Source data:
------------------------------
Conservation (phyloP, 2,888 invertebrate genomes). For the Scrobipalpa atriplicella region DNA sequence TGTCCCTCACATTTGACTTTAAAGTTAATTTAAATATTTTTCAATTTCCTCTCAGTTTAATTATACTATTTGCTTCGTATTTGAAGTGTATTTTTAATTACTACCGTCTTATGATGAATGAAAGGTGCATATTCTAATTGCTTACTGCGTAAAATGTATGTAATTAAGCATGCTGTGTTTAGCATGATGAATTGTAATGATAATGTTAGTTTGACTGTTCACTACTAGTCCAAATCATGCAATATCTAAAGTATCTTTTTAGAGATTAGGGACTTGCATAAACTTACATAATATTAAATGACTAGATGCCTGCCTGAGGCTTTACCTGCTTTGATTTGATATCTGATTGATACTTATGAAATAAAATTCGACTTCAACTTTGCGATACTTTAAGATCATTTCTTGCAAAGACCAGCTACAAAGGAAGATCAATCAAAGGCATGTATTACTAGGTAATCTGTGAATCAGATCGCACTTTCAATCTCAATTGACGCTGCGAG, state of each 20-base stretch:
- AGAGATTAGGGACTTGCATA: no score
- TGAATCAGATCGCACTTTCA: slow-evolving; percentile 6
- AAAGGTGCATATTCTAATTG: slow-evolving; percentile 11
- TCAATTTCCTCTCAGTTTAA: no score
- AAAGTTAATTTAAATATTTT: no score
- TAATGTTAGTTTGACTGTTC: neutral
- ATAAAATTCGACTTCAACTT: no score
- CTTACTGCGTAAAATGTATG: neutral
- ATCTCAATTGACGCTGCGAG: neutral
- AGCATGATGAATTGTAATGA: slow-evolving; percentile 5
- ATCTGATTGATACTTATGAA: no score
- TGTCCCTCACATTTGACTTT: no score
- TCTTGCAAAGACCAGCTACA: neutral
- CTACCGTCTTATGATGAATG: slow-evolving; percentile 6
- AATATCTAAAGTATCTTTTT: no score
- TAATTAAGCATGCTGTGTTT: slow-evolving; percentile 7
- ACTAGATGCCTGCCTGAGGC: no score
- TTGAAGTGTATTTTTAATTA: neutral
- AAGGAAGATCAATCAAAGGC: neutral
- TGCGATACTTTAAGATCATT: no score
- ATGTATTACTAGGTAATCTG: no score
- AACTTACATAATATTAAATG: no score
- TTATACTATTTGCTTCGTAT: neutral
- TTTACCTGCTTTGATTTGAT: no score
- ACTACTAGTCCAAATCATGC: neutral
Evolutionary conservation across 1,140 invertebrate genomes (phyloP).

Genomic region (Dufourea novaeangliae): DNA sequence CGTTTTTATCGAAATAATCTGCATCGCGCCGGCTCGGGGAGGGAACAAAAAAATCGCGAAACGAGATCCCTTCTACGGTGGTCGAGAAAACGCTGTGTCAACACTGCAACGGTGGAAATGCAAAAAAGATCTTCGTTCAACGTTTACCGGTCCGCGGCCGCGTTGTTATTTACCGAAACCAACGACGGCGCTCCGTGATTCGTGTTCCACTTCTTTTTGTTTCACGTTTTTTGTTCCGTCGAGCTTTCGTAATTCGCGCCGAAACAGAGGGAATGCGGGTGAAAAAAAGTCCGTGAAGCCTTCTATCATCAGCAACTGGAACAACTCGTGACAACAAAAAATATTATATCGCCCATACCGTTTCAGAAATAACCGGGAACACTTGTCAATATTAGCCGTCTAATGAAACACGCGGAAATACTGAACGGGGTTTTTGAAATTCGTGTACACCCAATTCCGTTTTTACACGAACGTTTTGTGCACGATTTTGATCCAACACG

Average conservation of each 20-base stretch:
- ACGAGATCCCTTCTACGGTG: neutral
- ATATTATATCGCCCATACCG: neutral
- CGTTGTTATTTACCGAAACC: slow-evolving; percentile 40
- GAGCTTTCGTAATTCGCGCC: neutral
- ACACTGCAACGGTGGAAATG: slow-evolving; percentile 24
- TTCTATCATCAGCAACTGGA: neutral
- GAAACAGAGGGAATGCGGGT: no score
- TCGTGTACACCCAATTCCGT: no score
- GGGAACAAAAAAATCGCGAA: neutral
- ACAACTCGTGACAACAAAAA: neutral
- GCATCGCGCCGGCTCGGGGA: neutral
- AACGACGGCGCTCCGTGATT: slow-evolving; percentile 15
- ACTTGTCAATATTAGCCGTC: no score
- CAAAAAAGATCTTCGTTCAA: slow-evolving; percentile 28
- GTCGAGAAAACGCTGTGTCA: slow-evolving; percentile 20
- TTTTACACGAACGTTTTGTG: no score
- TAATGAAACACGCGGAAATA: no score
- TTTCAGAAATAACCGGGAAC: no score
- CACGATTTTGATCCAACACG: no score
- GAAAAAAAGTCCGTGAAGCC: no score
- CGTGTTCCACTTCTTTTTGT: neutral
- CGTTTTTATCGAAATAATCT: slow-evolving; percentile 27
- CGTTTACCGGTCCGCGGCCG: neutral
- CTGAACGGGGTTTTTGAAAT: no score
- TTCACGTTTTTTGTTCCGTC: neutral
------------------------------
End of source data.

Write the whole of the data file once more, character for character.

Conservation (phyloP, 2,888 invertebrate genomes). For the Scrobipalpa atriplicella region DNA sequence TGTCCCTCACATTTGACTTTAAAGTTAATTTAAATATTTTTCAATTTCCTCTCAGTTTAATTATACTATTTGCTTCGTATTTGAAGTGTATTTTTAATTACTACCGTCTTATGATGAATGAAAGGTGCATATTCTAATTGCTTACTGCGTAAAATGTATGTAATTAAGCATGCTGTGTTTAGCATGATGAATTGTAATGATAATGTTAGTTTGACTGTTCACTACTAGTCCAAATCATGCAATATCTAAAGTATCTTTTTAGAGATTAGGGACTTGCATAAACTTACATAATATTAAATGACTAGATGCCTGCCTGAGGCTTTACCTGCTTTGATTTGATATCTGATTGATACTTATGAAATAAAATTCGACTTCAACTTTGCGATACTTTAAGATCATTTCTTGCAAAGACCAGCTACAAAGGAAGATCAATCAAAGGCATGTATTACTAGGTAATCTGTGAATCAGATCGCACTTTCAATCTCAATTGACGCTGCGAG, state of each 20-base stretch:
- AGAGATTAGGGACTTGCATA: no score
- TGAATCAGATCGCACTTTCA: slow-evolving; percentile 6
- AAAGGTGCATATTCTAATTG: slow-evolving; percentile 11
- TCAATTTCCTCTCAGTTTAA: no score
- AAAGTTAATTTAAATATTTT: no score
- TAATGTTAGTTTGACTGTTC: neutral
- ATAAAATTCGACTTCAACTT: no score
- CTTACTGCGTAAAATGTATG: neutral
- ATCTCAATTGACGCTGCGAG: neutral
- AGCATGATGAATTGTAATGA: slow-evolving; percentile 5
- ATCTGATTGATACTTATGAA: no score
- TGTCCCTCACATTTGACTTT: no score
- TCTTGCAAAGACCAGCTACA: neutral
- CTACCGTCTTATGATGAATG: slow-evolving; percentile 6
- AATATCTAAAGTATCTTTTT: no score
- TAATTAAGCATGCTGTGTTT: slow-evolving; percentile 7
- ACTAGATGCCTGCCTGAGGC: no score
- TTGAAGTGTATTTTTAATTA: neutral
- AAGGAAGATCAATCAAAGGC: neutral
- TGCGATACTTTAAGATCATT: no score
- ATGTATTACTAGGTAATCTG: no score
- AACTTACATAATATTAAATG: no score
- TTATACTATTTGCTTCGTAT: neutral
- TTTACCTGCTTTGATTTGAT: no score
- ACTACTAGTCCAAATCATGC: neutral
Evolutionary conservation across 1,140 invertebrate genomes (phyloP).

Genomic region (Dufourea novaeangliae): DNA sequence CGTTTTTATCGAAATAATCTGCATCGCGCCGGCTCGGGGAGGGAACAAAAAAATCGCGAAACGAGATCCCTTCTACGGTGGTCGAGAAAACGCTGTGTCAACACTGCAACGGTGGAAATGCAAAAAAGATCTTCGTTCAACGTTTACCGGTCCGCGGCCGCGTTGTTATTTACCGAAACCAACGACGGCGCTCCGTGATTCGTGTTCCACTTCTTTTTGTTTCACGTTTTTTGTTCCGTCGAGCTTTCGTAATTCGCGCCGAAACAGAGGGAATGCGGGTGAAAAAAAGTCCGTGAAGCCTTCTATCATCAGCAACTGGAACAACTCGTGACAACAAAAAATATTATATCGCCCATACCGTTTCAGAAATAACCGGGAACACTTGTCAATATTAGCCGTCTAATGAAACACGCGGAAATACTGAACGGGGTTTTTGAAATTCGTGTACACCCAATTCCGTTTTTACACGAACGTTTTGTGCACGATTTTGATCCAACACG

Average conservation of each 20-base stretch:
- ACGAGATCCCTTCTACGGTG: neutral
- ATATTATATCGCCCATACCG: neutral
- CGTTGTTATTTACCGAAACC: slow-evolving; percentile 40
- GAGCTTTCGTAATTCGCGCC: neutral
- ACACTGCAACGGTGGAAATG: slow-evolving; percentile 24
- TTCTATCATCAGCAACTGGA: neutral
- GAAACAGAGGGAATGCGGGT: no score
- TCGTGTACACCCAATTCCGT: no score
- GGGAACAAAAAAATCGCGAA: neutral
- ACAACTCGTGACAACAAAAA: neutral
- GCATCGCGCCGGCTCGGGGA: neutral
- AACGACGGCGCTCCGTGATT: slow-evolving; percentile 15
- ACTTGTCAATATTAGCCGTC: no score
- CAAAAAAGATCTTCGTTCAA: slow-evolving; percentile 28
- GTCGAGAAAACGCTGTGTCA: slow-evolving; percentile 20
- TTTTACACGAACGTTTTGTG: no score
- TAATGAAACACGCGGAAATA: no score
- TTTCAGAAATAACCGGGAAC: no score
- CACGATTTTGATCCAACACG: no score
- GAAAAAAAGTCCGTGAAGCC: no score
- CGTGTTCCACTTCTTTTTGT: neutral
- CGTTTTTATCGAAATAATCT: slow-evolving; percentile 27
- CGTTTACCGGTCCGCGGCCG: neutral
- CTGAACGGGGTTTTTGAAAT: no score
- TTCACGTTTTTTGTTCCGTC: neutral